There are growing concerns over remote working and the security threats posed but analysis from London based law firm RPC shows that market manipulation has been on an upward trajectory with the Financial Conduct Authority reporting 822 incidents last year, up from 666 in 2017 and 812 in 2018.
While the reports to regulators cover a range of asset classes, including bonds, oil, gold and FX, RPC found that 60% related to equities and equity derivatives. The alerts were likely made by brokers, trading houses and fund managers who noticed suspicious movements or order flows being posted by other market participants, according to RPC.
“Whilst banks, brokerage firms and other market participants have significantly improved their compliance controls over the years, it is clear that problems remain,” says Simon Hart, partner in RPC’s banking and financial markets dispute team. “However, the very existence of better internal systems and controls may itself be leading to more concerns being identified and reported.”
Hart adds, “It is often in periods of major market turbulence that more serious examples of market manipulation get unearthed. Market manipulation does not need to be on the scale of the LIBOR or FX for there to be a negative economic impact on other innocent market participants. Every distorted market carries a cost for someone.”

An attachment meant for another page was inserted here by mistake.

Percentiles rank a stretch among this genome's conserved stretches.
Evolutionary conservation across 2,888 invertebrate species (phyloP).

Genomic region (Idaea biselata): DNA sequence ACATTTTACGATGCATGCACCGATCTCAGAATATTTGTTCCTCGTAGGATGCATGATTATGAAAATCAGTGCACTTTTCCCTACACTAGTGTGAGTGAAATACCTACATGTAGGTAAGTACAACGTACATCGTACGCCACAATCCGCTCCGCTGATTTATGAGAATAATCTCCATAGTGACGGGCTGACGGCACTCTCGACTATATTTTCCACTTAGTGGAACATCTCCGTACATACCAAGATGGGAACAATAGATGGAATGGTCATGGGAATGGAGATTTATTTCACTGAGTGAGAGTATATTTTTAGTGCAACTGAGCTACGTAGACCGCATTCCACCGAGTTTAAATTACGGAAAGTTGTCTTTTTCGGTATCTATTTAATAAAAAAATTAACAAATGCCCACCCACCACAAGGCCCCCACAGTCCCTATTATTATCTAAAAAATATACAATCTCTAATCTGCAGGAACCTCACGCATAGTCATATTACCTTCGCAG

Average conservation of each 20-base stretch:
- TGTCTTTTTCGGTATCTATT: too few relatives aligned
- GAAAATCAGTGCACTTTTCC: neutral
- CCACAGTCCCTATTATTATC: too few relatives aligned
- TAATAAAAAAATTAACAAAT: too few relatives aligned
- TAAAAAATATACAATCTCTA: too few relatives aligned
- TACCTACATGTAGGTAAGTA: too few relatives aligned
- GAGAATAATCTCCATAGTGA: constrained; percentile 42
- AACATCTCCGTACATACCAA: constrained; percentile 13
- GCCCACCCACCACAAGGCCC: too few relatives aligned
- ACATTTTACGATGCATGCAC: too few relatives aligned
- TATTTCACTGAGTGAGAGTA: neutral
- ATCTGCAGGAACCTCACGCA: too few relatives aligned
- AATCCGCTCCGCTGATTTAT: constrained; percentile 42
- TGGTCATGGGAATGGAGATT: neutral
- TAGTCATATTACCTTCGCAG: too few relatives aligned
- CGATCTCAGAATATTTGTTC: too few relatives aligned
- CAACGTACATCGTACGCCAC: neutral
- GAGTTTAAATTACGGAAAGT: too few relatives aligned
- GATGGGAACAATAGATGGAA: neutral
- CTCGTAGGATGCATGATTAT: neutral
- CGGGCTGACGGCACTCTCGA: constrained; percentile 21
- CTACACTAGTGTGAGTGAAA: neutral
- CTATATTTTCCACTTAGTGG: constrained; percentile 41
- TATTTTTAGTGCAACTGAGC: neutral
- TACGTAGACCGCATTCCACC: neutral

Market manipulation is the attempt to artificially increase or decrease the price of an asset, index or its derivative in order to make a gain. Following the LIBOR scandal in 2012, which saw significant fines being imposed on several investment banks, regulators tightened the rules and new benchmarks were introduced to replace LIBOR and SONIA.
However, in 2015, six banks – including HSBC and Barclays – were fined a total of $5.6bn for manipulating the currency market in a high-profile case of market manipulation referred to as the Forex Cartel.
The pandemic and lockdown has only exacerbated fears of market manipulation especially as analysts predict that working from home could become more of the norm as banks and fund managers look to reduce office space and costs.
While it is difficult to predict the new office paradigm, a recent report by Aite – ‘COVID-19: Challenges and Opportunities in Financial Services’, points out that trading-related jobs and institutional procedures and operations may be more challenging to perform at home. This is because it is beneficial for traders to share market colour and information in a live format, especially in asset classes such over the counter securities and fixed income markets that do not trade electronically.
The Aite report also notes that there is typically a higher degree of trade breaks and compliance challenges if functions are somehow excluded or reduced in coverage.